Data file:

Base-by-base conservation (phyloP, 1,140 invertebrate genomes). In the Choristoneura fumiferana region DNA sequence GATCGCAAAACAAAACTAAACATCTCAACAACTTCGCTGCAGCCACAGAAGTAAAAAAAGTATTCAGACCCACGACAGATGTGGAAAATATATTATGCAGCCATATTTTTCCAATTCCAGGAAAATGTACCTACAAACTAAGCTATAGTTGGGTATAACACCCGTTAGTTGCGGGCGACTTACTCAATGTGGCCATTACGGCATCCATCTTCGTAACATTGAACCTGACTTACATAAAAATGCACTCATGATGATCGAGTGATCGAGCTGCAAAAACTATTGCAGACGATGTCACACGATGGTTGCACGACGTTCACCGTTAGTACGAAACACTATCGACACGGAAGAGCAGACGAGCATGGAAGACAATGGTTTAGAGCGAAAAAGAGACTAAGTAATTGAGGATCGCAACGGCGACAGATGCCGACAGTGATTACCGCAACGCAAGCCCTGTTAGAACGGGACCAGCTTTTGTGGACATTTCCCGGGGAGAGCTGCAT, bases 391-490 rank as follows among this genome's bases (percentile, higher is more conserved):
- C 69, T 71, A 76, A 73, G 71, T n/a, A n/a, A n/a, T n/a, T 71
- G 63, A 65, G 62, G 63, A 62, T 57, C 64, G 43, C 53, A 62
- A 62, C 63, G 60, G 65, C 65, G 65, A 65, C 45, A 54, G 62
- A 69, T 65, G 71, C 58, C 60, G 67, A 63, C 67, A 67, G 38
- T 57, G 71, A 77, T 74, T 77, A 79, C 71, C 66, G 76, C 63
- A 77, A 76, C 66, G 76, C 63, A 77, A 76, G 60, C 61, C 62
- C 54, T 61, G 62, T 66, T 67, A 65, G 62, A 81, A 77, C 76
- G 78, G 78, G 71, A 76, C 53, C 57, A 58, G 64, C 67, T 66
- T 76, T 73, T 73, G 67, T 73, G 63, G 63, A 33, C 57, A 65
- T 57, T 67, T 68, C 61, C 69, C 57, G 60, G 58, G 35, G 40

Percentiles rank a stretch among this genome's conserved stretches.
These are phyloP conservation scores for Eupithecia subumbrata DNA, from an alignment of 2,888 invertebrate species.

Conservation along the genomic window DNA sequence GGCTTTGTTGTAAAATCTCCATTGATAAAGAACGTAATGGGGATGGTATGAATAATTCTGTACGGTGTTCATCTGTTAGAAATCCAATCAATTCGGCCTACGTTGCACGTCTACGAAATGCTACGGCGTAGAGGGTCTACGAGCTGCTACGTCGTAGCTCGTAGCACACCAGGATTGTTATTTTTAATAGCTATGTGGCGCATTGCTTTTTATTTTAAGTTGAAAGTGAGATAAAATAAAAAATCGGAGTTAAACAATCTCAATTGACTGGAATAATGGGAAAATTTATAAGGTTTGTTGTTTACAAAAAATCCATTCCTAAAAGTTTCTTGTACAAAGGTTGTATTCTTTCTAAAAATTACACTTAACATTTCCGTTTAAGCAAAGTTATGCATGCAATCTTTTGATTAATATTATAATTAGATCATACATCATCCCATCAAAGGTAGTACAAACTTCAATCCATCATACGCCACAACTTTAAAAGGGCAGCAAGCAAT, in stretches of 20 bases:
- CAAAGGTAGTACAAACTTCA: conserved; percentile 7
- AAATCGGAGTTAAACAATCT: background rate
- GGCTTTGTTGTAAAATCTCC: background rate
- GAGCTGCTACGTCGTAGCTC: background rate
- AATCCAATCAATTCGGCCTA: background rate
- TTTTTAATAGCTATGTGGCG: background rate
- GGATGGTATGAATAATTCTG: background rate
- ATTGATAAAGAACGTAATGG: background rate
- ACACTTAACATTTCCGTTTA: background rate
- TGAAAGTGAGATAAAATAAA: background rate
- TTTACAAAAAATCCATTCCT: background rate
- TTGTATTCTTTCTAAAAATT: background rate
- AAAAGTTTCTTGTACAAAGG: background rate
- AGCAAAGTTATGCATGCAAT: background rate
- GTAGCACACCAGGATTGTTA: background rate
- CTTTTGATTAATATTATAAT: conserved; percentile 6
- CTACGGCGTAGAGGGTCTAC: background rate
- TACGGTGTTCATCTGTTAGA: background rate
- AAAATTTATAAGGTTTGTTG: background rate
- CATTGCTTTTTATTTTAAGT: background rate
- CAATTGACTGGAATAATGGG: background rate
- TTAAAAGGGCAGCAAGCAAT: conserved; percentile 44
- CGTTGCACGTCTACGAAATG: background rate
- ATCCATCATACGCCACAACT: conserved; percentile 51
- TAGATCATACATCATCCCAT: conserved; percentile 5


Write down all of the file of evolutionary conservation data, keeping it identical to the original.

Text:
Base-by-base conservation (phyloP, 1,140 invertebrate genomes). In the Choristoneura fumiferana region DNA sequence GATCGCAAAACAAAACTAAACATCTCAACAACTTCGCTGCAGCCACAGAAGTAAAAAAAGTATTCAGACCCACGACAGATGTGGAAAATATATTATGCAGCCATATTTTTCCAATTCCAGGAAAATGTACCTACAAACTAAGCTATAGTTGGGTATAACACCCGTTAGTTGCGGGCGACTTACTCAATGTGGCCATTACGGCATCCATCTTCGTAACATTGAACCTGACTTACATAAAAATGCACTCATGATGATCGAGTGATCGAGCTGCAAAAACTATTGCAGACGATGTCACACGATGGTTGCACGACGTTCACCGTTAGTACGAAACACTATCGACACGGAAGAGCAGACGAGCATGGAAGACAATGGTTTAGAGCGAAAAAGAGACTAAGTAATTGAGGATCGCAACGGCGACAGATGCCGACAGTGATTACCGCAACGCAAGCCCTGTTAGAACGGGACCAGCTTTTGTGGACATTTCCCGGGGAGAGCTGCAT, bases 391-490 rank as follows among this genome's bases (percentile, higher is more conserved):
- C 69, T 71, A 76, A 73, G 71, T n/a, A n/a, A n/a, T n/a, T 71
- G 63, A 65, G 62, G 63, A 62, T 57, C 64, G 43, C 53, A 62
- A 62, C 63, G 60, G 65, C 65, G 65, A 65, C 45, A 54, G 62
- A 69, T 65, G 71, C 58, C 60, G 67, A 63, C 67, A 67, G 38
- T 57, G 71, A 77, T 74, T 77, A 79, C 71, C 66, G 76, C 63
- A 77, A 76, C 66, G 76, C 63, A 77, A 76, G 60, C 61, C 62
- C 54, T 61, G 62, T 66, T 67, A 65, G 62, A 81, A 77, C 76
- G 78, G 78, G 71, A 76, C 53, C 57, A 58, G 64, C 67, T 66
- T 76, T 73, T 73, G 67, T 73, G 63, G 63, A 33, C 57, A 65
- T 57, T 67, T 68, C 61, C 69, C 57, G 60, G 58, G 35, G 40

Percentiles rank a stretch among this genome's conserved stretches.
These are phyloP conservation scores for Eupithecia subumbrata DNA, from an alignment of 2,888 invertebrate species.

Conservation along the genomic window DNA sequence GGCTTTGTTGTAAAATCTCCATTGATAAAGAACGTAATGGGGATGGTATGAATAATTCTGTACGGTGTTCATCTGTTAGAAATCCAATCAATTCGGCCTACGTTGCACGTCTACGAAATGCTACGGCGTAGAGGGTCTACGAGCTGCTACGTCGTAGCTCGTAGCACACCAGGATTGTTATTTTTAATAGCTATGTGGCGCATTGCTTTTTATTTTAAGTTGAAAGTGAGATAAAATAAAAAATCGGAGTTAAACAATCTCAATTGACTGGAATAATGGGAAAATTTATAAGGTTTGTTGTTTACAAAAAATCCATTCCTAAAAGTTTCTTGTACAAAGGTTGTATTCTTTCTAAAAATTACACTTAACATTTCCGTTTAAGCAAAGTTATGCATGCAATCTTTTGATTAATATTATAATTAGATCATACATCATCCCATCAAAGGTAGTACAAACTTCAATCCATCATACGCCACAACTTTAAAAGGGCAGCAAGCAAT, in stretches of 20 bases:
- CAAAGGTAGTACAAACTTCA: conserved; percentile 7
- AAATCGGAGTTAAACAATCT: background rate
- GGCTTTGTTGTAAAATCTCC: background rate
- GAGCTGCTACGTCGTAGCTC: background rate
- AATCCAATCAATTCGGCCTA: background rate
- TTTTTAATAGCTATGTGGCG: background rate
- GGATGGTATGAATAATTCTG: background rate
- ATTGATAAAGAACGTAATGG: background rate
- ACACTTAACATTTCCGTTTA: background rate
- TGAAAGTGAGATAAAATAAA: background rate
- TTTACAAAAAATCCATTCCT: background rate
- TTGTATTCTTTCTAAAAATT: background rate
- AAAAGTTTCTTGTACAAAGG: background rate
- AGCAAAGTTATGCATGCAAT: background rate
- GTAGCACACCAGGATTGTTA: background rate
- CTTTTGATTAATATTATAAT: conserved; percentile 6
- CTACGGCGTAGAGGGTCTAC: background rate
- TACGGTGTTCATCTGTTAGA: background rate
- AAAATTTATAAGGTTTGTTG: background rate
- CATTGCTTTTTATTTTAAGT: background rate
- CAATTGACTGGAATAATGGG: background rate
- TTAAAAGGGCAGCAAGCAAT: conserved; percentile 44
- CGTTGCACGTCTACGAAATG: background rate
- ATCCATCATACGCCACAACT: conserved; percentile 51
- TAGATCATACATCATCCCAT: conserved; percentile 5